In brief, our finding indicates that Dlc1 isoform 2 undergoes selective hypermethylation in oncogenic K-Ras2 induced thymic tumours and significantly decrease the overall survival in mice. These results indicate that at least in thymic tumours the loss of only Dlc1 isoform 2 expression is sufficient for tumour progression.

Materials and Methods

Transgenic Mice

The Dlc1 gene trap mice were generated in our lab and described previously [8]. The K-Ras2tm4Tyj mice were purchased from National Cancer Institute Mouse Consortium (Frederick, MD, USA). All experiments were performed in accordance with the Canadian Council on Animal Care (CCAC) and were approved by the University of Manitoba Animal Protocol Management and Review Committee before experimentation.

Cell Culture

Thymic tumours were gently removed without squeezing the tissue. The tumours were cut into approximately 1–2 mm fragments and trypsinized and cultured in serum free media [8] as well as in RPMI-1640 complete medium supplemented with 10% v/v fetal calf serum (FCS) Invitrogen (Burlington, ON, Canada), 2 mM L-Glutamine, and 55 µM β-mercaptoethanol, and antibiotics. The tumour cells spontaneously immortalized and sub-cultured up to 20 passages. Most of the gene expression studies have been done with cultured cells at 16–20 passages.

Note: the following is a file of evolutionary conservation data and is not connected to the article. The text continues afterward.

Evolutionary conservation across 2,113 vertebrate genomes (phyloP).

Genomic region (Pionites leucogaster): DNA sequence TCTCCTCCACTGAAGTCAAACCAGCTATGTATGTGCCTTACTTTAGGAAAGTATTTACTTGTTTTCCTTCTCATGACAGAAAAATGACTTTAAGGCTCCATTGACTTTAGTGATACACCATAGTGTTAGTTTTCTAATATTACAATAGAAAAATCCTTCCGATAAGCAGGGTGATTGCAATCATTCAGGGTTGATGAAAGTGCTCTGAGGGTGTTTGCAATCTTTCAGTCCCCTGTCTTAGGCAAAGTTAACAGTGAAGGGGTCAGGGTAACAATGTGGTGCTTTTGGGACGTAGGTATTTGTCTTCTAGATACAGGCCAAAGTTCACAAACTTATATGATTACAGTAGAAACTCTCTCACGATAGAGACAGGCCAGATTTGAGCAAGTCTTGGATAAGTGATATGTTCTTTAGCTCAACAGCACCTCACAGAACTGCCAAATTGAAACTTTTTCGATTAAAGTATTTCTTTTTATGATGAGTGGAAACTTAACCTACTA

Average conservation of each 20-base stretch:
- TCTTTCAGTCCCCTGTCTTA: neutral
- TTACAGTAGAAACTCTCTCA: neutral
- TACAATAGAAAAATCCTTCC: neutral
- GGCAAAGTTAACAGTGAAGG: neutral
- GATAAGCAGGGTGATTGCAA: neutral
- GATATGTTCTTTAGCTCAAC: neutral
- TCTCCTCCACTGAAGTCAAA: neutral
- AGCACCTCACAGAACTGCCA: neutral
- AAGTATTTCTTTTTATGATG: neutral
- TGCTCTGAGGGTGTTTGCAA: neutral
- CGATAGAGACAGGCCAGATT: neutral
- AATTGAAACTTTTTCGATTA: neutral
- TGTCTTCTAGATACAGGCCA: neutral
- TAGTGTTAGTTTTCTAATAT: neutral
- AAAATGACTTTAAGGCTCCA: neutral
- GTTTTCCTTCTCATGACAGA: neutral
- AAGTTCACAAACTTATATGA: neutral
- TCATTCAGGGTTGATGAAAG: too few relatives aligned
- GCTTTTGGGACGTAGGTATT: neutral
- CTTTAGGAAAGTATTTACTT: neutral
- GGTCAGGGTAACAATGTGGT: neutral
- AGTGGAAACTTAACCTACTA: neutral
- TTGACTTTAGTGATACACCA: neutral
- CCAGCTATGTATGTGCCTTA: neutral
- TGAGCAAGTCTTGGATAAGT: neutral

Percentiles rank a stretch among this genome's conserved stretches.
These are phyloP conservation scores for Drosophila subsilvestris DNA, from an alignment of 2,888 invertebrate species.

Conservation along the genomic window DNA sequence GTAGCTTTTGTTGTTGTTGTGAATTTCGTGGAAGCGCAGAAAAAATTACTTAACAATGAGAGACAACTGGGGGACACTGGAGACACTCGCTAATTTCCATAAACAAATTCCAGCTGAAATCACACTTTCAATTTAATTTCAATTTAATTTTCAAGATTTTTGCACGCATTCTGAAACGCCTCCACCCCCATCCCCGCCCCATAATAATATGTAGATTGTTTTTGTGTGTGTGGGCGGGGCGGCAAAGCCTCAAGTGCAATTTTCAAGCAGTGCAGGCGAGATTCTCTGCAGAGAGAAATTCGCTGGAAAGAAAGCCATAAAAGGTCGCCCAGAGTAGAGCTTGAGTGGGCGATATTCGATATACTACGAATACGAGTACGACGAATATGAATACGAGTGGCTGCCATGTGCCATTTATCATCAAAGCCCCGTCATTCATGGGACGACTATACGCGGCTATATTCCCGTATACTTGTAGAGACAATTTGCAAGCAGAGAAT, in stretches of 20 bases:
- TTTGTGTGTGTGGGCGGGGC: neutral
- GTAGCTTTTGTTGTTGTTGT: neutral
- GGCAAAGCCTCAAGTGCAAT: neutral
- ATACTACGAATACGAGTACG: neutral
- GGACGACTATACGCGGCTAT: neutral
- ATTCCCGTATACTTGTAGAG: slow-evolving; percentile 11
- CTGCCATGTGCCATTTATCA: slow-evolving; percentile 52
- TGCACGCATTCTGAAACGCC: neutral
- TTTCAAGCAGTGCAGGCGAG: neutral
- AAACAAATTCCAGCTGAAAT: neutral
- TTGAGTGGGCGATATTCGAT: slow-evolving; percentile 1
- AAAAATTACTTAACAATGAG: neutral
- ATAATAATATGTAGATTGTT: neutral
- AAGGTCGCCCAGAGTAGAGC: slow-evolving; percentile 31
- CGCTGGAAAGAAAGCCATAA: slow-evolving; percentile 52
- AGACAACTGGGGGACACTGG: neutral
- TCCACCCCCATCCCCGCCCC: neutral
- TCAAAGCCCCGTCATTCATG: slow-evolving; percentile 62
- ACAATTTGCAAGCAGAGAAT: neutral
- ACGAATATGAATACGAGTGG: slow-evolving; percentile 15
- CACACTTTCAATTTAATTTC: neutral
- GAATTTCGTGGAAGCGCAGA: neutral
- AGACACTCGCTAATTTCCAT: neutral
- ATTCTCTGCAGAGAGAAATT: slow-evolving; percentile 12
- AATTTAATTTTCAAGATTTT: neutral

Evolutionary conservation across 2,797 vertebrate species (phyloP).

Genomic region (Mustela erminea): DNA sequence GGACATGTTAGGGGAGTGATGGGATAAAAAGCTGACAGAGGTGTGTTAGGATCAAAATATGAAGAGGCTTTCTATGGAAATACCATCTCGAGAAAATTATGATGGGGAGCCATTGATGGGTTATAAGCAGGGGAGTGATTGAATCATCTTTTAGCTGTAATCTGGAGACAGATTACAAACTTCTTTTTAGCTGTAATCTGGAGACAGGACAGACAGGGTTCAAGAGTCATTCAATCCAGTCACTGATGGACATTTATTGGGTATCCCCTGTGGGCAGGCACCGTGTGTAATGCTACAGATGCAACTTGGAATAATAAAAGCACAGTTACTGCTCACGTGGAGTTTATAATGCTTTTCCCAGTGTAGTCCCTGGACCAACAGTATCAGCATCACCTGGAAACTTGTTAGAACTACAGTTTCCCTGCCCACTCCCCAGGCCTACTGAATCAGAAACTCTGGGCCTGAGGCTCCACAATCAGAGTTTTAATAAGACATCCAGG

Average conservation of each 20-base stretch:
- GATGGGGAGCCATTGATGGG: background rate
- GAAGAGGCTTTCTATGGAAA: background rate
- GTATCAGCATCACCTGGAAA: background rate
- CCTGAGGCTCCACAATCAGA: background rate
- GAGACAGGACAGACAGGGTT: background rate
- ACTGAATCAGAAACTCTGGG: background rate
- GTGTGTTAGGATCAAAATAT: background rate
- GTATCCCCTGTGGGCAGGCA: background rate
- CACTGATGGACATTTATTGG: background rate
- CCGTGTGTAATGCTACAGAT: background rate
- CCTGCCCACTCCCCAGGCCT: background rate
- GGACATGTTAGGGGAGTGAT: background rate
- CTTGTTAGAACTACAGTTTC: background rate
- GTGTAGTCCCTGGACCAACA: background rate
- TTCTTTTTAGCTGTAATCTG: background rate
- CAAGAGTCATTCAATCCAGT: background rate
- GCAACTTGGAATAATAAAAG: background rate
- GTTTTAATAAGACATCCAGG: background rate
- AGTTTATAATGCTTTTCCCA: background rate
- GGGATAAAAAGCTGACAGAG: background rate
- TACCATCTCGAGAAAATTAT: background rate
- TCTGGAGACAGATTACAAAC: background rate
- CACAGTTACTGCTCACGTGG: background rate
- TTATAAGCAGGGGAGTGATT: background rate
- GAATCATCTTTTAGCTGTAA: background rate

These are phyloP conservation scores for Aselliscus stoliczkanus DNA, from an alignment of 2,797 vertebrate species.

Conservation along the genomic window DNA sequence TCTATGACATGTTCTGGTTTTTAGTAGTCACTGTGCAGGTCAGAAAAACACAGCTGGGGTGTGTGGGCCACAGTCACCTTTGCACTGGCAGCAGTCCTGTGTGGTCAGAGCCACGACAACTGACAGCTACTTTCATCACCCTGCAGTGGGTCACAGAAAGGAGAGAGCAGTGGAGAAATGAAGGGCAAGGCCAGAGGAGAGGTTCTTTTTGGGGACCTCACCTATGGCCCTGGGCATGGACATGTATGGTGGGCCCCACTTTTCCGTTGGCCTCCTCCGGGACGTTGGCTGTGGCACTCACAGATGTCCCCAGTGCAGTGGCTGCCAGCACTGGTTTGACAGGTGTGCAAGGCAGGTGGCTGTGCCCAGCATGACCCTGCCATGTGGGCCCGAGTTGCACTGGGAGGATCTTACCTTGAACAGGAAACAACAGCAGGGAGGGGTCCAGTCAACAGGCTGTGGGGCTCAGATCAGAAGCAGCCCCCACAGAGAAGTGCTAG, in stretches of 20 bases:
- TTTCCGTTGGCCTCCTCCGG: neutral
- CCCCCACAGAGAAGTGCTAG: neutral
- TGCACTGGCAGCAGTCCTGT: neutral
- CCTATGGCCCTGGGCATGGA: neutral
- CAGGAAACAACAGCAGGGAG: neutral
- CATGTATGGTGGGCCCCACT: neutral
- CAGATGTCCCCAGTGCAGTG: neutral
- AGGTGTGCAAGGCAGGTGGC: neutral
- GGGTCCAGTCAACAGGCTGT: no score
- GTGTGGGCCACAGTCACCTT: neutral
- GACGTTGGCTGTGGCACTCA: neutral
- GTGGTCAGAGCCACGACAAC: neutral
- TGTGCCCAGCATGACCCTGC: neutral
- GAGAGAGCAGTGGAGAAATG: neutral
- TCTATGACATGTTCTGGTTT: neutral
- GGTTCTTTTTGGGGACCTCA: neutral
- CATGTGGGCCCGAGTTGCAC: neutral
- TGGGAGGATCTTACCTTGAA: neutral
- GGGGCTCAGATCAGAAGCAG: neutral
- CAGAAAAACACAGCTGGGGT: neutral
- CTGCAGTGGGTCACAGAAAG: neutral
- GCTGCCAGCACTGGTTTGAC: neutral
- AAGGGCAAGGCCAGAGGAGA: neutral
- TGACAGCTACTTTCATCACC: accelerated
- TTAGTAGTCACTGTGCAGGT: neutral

Vector Constructs and Viral Infection in Vivo

The Adenovirus vector expressing Cre, under control of the CMV promoter, used in this study was obtained from Vector Biolabs, (Philadelphia, PA, USA). The Dlcgt/wt mice were crossed with K-Ras2G12D/wt mouse to get a Dlcgt/wt; K-Ras2G12D/wt mouse. Eight week Dlcgt/wt; K-Ras2G12D/wt and the K-Ras2G12D/wt mice were injected with 1×108 plaque forming units of AdCre virus/0.2 ml phosphate buffered saline (PBS) via the tail vein. The survival data were analysed using a log-rank test of the Kaplan-Meier estimate of survival.

Fluorescence Microscopy

Cells for direct/indirect immunofluorescence were plated into 6-well plates pre-coated with 0.1% gelatin and 10 mg/ml fibronectin in Alpha MEM at a density of 2×105 cells per well. The cells were transfected with GFP tagged Dlc1 isoforms using Lipofectamine (Invitrogen) at 70% confluency and then grown overnight. The next day cells were trypsinized and then grown O/N on coverslips coated with on 0.1% gelatin. Cells were fixed with 4% paraformaldehyde and permeabilized with 0.2% Triton X-100 and blocked with 1% skim milk powder/0.5% Tween in PBS. For visualisation of focal adhesions and stress fibres, the cells were stained with FITC conjugated antivinculin antibody and TRITC conjugated Phalloidin and the frequency of stress fibre and focal adhesions were determined as described previously [8].